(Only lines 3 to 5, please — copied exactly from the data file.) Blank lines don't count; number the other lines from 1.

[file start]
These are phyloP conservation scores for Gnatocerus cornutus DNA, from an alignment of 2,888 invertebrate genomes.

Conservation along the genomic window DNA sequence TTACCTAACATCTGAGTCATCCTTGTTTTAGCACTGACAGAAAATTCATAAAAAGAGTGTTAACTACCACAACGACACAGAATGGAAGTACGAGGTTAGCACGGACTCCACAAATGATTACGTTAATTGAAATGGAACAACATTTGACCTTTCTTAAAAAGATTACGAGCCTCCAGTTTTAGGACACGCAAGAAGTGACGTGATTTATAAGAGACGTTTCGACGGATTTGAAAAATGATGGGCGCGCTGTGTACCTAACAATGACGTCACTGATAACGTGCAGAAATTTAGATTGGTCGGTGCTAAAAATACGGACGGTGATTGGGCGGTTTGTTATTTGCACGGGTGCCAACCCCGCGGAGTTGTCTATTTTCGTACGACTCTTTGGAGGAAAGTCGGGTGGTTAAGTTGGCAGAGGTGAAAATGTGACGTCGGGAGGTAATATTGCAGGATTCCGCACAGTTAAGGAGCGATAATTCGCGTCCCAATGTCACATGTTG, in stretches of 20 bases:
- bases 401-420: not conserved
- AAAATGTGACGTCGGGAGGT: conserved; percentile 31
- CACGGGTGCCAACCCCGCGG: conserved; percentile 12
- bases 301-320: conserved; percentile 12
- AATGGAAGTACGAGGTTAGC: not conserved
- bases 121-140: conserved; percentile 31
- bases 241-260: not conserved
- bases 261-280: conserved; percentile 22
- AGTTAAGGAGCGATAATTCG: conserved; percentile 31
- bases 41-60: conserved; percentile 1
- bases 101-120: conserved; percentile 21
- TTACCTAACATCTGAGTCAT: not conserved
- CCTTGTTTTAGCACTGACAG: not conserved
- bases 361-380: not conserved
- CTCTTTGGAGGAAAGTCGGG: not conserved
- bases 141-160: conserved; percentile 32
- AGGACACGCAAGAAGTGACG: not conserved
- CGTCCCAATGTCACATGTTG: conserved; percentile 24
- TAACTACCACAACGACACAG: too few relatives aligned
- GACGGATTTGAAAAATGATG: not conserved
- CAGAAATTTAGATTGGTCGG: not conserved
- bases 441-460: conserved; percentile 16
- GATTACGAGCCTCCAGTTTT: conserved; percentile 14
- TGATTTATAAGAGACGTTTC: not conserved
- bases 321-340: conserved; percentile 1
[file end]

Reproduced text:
- bases 401-420: not conserved
- AAAATGTGACGTCGGGAGGT: conserved; percentile 31
- CACGGGTGCCAACCCCGCGG: conserved; percentile 12